We identified the snake in early June as a ladder snake with two distinct stripes. Just visible from my yet another failed attempt to photo a snake. These snakes have markings like a ladder when young. As they become adult and much larger the ladder rungs disappear and leave the two stripes along the length of the snake. Snakes will certainly help control a rodent population. We think there are some bumps to be seen. Perhaps a swallowed mouse or small rat.
On looking at the snake in May I have begun to think that this was a ladder snake but it looked a bit circular or even zig zag like a viper. Perhaps the rungs are just beginning to disappear on this one. It certainly did not fit any other similar snakes for our area so think this is the answer. We couldn’t see its head either; a triangular shaped head and vertical pupils indicate vipers and therefore poisonous.
One amazing fact about ladder snakes is that the females stay with their young for a few days. A more sanguine fact is they can be aggressive and bite and these bites can be painful even though not poisonous. Snake bites contain anti coagulants that prevents the blood from clotting and so can take time to heal too.
So what to do with a snake in the house, over 3 feet long, possibly a good rodent killer but with a painful bite if suddenly disturbed. Well, the internet and some helpful advice. We thought about the blanket option of covering over the snake and then gathering it into a bag. I didn’t quite like the idea of the broom to guide it to the door and this was the upper part of the house and no door to the outside! Our ecologist friend sent a note about providing a black bag or box as snakes like dark places. Well, there were plenty of dark spaces behind all the boxes and it had gone under a bag near the pipes. In this area we left one of the natural rocks and built over it. We thought the snake would hide there.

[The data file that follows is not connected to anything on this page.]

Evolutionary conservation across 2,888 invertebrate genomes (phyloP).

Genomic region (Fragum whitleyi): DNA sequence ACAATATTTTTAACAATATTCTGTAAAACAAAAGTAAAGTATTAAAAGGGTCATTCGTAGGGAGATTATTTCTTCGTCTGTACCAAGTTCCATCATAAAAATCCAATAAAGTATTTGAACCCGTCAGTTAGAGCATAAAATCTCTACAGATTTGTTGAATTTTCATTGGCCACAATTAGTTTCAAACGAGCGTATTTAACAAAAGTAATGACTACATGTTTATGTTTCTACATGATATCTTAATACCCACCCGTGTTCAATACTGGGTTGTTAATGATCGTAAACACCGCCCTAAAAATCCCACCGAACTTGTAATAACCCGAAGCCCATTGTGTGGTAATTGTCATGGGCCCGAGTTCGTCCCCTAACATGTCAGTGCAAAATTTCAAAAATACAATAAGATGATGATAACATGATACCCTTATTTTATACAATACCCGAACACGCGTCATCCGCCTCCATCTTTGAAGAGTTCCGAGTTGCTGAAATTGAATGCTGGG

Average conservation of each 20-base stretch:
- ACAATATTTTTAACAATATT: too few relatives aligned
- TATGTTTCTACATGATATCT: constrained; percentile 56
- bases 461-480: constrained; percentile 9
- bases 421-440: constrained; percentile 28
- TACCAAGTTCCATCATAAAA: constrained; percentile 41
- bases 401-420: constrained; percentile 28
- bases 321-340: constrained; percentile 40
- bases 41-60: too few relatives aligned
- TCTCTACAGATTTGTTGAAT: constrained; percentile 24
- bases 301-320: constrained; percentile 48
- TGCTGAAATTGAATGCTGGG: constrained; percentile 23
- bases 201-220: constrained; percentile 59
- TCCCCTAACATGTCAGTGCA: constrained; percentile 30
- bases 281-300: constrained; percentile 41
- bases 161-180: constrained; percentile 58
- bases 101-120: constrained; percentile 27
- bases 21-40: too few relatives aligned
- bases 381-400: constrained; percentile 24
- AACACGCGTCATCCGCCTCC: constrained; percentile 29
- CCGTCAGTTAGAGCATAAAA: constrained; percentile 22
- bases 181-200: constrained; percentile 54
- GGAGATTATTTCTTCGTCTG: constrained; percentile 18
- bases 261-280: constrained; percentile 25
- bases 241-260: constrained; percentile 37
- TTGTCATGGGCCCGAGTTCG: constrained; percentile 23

Too much deliberation. When we came to look under the bag by the rock the snake had gone. After some thought we think there may be a natural hole in the rock and the snake has left the house. I did check under the bed that night though.
Here is a good phone photo of another kind of southern Spain and Portugal snake. This was taken by a friend in Cabanas de Tavira. It has distinct markings and is a horse shoe whip snake. Photo opportunities of wild ones are all about good observation, quick thinking and fast shutter speed, and luck with the light!
Most of our days in May have been spent on exploring some local walks suggested by a bird and wildlife guidebook to our part of the Sierra Morena. It has been good walking weather and an abundance of wild flowers. Hopefully I can run some posts on these when I return from another visit to see my grandchild, now trying to stand! She is growing so fast but with all the changes in my life I just about manage a blog post a month. I will try and keep posting and keep up with all your posts too.